So the structure of the sentence was significantly different. With the guidelines, there isn’t that much flex. I’m told by some criminologists that the old way gave people a little more incentive to behave in prison because they got parole if they behaved. Now there’s not so much. You get credit for good time, but it’s significantly less than say 50 percent off of your minimum sentence. So that has changed a great deal.
NP: Certainly I think some of the reasons that I recall were given to change to sentencing guidelines was that there would be more consistent sentencing from one judge to another and maybe some truth in sentencing because it’s kind of hard for the public to understand what a fifteen-to-life or whatever would be. What’s your thought about that, whether it accomplished at least those goals that the legislature I believe at that time believed were important?
RW: At the time, I was a big supporter of guidelines. I went over to the legislature, and I testified. I talked to legislators. I was a big supporter of guidelines. The reason was the disparity. I could get a sentence from one judge and walk down the hall on the same crime and virtually the same background and get a different sentence. It didn’t happen a lot, but it did happen. It struck me as extremely unfair. It happened enough that I thought guidelines would do just exactly what you said it did.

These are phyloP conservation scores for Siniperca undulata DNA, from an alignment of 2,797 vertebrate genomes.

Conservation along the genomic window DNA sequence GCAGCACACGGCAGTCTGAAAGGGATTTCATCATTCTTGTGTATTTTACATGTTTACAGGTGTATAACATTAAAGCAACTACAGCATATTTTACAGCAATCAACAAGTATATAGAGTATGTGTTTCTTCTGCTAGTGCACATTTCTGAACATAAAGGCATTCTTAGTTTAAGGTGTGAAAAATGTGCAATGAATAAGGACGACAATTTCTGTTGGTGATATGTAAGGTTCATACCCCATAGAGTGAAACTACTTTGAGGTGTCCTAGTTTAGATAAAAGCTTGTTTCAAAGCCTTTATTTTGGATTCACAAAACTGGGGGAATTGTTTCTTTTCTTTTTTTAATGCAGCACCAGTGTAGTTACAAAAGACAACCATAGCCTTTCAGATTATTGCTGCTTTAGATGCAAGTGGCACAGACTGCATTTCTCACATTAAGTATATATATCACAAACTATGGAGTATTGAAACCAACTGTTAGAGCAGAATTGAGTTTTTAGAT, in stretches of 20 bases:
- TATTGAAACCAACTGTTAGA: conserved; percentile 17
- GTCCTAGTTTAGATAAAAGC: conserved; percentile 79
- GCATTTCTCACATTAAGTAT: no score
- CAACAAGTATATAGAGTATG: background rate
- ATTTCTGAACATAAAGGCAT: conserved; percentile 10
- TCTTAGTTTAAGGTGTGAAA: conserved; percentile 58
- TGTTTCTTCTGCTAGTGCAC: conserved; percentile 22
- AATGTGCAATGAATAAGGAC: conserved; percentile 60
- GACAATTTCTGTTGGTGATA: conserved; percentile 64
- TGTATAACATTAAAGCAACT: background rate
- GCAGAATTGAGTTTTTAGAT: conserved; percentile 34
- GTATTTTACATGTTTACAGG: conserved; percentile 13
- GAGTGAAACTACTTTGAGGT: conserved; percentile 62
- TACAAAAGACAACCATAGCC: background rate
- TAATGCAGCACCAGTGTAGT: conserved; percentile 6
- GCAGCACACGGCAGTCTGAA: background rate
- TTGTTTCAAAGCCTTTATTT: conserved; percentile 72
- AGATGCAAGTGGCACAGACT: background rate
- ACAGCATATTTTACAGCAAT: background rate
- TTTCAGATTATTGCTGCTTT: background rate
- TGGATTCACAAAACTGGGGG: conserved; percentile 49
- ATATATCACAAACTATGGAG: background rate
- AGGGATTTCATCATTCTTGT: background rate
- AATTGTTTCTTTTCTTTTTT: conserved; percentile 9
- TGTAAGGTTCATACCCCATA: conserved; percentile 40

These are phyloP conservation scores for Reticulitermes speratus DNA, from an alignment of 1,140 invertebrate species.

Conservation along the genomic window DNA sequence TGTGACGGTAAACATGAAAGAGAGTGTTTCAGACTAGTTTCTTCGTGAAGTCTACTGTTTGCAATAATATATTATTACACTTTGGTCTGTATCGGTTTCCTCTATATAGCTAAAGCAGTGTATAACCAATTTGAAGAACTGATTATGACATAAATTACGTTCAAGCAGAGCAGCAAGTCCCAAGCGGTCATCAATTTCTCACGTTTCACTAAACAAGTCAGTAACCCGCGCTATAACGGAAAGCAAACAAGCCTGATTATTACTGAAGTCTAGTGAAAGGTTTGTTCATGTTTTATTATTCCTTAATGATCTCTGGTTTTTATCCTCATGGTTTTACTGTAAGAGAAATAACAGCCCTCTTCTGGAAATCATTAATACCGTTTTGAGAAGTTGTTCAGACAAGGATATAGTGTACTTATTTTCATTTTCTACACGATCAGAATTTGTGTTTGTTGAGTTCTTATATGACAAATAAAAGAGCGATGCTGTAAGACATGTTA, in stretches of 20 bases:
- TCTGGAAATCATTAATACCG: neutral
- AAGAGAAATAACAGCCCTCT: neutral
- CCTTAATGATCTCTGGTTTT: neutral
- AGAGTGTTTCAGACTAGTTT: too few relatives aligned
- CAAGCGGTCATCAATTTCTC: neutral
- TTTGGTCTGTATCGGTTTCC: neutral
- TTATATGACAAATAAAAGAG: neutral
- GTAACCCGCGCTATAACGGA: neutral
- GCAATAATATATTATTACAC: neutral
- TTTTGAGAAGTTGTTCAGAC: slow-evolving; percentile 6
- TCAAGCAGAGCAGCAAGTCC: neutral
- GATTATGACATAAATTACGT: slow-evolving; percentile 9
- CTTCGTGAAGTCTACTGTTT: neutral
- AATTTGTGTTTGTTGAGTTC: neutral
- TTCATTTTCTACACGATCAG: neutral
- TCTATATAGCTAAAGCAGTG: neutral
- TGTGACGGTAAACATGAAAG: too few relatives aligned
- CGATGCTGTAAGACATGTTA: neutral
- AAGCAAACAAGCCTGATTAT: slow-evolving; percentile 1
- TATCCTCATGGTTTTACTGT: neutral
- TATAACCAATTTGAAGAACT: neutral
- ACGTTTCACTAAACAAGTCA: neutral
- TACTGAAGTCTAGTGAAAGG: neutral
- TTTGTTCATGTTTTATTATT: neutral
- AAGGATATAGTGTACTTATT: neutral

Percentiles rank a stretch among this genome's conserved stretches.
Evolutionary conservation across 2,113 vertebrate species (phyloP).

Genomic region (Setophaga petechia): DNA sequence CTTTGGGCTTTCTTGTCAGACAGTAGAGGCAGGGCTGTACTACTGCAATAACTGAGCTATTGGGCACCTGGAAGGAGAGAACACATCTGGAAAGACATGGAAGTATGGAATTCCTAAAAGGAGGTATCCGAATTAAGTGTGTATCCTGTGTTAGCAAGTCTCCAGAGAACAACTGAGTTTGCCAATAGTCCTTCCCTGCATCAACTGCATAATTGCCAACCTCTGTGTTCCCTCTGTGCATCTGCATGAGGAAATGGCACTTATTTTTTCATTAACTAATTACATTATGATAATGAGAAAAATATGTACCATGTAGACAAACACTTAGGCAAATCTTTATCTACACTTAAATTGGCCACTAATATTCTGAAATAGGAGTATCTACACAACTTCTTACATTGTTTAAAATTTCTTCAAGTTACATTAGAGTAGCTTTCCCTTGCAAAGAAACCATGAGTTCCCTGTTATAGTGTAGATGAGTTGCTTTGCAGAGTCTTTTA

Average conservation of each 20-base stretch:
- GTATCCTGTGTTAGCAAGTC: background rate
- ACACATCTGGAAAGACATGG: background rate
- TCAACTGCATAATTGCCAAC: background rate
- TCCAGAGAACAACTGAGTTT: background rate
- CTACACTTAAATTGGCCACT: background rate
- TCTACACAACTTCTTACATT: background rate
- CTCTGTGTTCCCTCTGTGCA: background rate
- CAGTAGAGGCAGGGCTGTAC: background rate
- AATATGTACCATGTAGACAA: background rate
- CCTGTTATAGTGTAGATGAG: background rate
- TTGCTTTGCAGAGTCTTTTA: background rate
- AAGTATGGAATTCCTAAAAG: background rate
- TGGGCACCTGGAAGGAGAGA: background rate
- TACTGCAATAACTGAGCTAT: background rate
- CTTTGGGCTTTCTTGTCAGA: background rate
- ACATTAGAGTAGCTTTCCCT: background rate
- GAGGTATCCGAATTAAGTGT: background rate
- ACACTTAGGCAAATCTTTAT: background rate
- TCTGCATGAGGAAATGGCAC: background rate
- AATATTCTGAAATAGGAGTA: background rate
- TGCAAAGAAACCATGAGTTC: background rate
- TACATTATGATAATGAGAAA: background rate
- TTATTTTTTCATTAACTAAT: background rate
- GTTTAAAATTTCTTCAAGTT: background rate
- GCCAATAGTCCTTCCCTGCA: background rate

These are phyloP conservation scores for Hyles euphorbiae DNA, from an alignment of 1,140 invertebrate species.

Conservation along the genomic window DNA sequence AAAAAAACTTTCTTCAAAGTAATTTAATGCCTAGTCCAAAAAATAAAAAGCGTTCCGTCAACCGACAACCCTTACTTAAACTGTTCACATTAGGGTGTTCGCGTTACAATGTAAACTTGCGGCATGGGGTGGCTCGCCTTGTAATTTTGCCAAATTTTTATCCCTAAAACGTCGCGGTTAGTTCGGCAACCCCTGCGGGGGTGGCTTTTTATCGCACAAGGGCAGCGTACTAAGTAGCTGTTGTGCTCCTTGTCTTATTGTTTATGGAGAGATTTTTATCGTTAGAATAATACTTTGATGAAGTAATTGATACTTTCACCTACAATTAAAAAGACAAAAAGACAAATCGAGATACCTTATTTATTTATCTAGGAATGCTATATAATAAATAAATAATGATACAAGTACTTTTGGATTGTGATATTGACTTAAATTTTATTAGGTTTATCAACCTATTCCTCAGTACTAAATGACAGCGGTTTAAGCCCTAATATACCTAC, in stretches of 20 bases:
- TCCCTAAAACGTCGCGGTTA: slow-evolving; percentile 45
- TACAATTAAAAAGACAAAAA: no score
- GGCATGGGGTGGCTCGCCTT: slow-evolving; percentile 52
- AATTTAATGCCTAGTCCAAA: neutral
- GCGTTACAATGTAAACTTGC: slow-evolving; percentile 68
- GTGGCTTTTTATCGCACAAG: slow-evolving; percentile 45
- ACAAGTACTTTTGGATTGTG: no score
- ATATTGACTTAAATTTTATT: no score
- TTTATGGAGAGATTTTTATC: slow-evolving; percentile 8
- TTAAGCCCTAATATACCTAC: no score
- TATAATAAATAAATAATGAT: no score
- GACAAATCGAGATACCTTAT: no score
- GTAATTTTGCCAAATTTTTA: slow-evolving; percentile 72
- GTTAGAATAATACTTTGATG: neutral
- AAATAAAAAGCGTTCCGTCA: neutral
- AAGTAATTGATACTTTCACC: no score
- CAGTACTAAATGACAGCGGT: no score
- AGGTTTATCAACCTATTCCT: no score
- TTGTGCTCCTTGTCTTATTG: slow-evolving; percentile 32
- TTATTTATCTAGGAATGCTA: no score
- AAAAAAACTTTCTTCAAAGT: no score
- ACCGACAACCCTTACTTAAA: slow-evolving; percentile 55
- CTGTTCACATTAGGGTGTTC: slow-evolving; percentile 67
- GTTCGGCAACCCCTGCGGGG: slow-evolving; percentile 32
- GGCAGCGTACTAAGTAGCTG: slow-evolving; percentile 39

And the guidelines have done that. But the unintended consequence is the sentence, when the legislature, the policymakers started making sentences longer and increasing the numbers of crimes, it had an unintended effect. So I have come around to saying we need more discretion on the part of judges to tailor sentences to individuals. I think I was wrong back then. It was something I didn’t foresee, and a lot of policymakers didn’t foresee.
NP: I think one other difference back then, it was before the time that I was on the court, but it seemed like there was the pre-sentence investigation report that was done by court services really gave a lot more information about the defendant, their family, their job history. Now basically they’re two pretty important parts –their criminal history and the severity of the crime and then you figure out where they are on the grid.
RW:It’s mathematics and geometry in a lot of ways, and it’s technical, too. Back then, I could show the good in a person, and it would make a difference. It’s almost—not completely, there’s still departures, as you know.
NP: Yes, I do.
RW: It can happen, but back then you could show the good in a person, and it would make a difference in their sentence. It’s much harder to do now. I don’t like that. I’ve come not to like it.
NP: Sure. At one point after quite a few years with the State Public Defenders Office, you moved to the State Death Penalty Unit.
NP: Do you want to talk about that and your experiences there? I don’t know how many trials you had.
RW: I had two.
NP: This was not just within this local district here in Shawnee County, but you represented defendants around the state.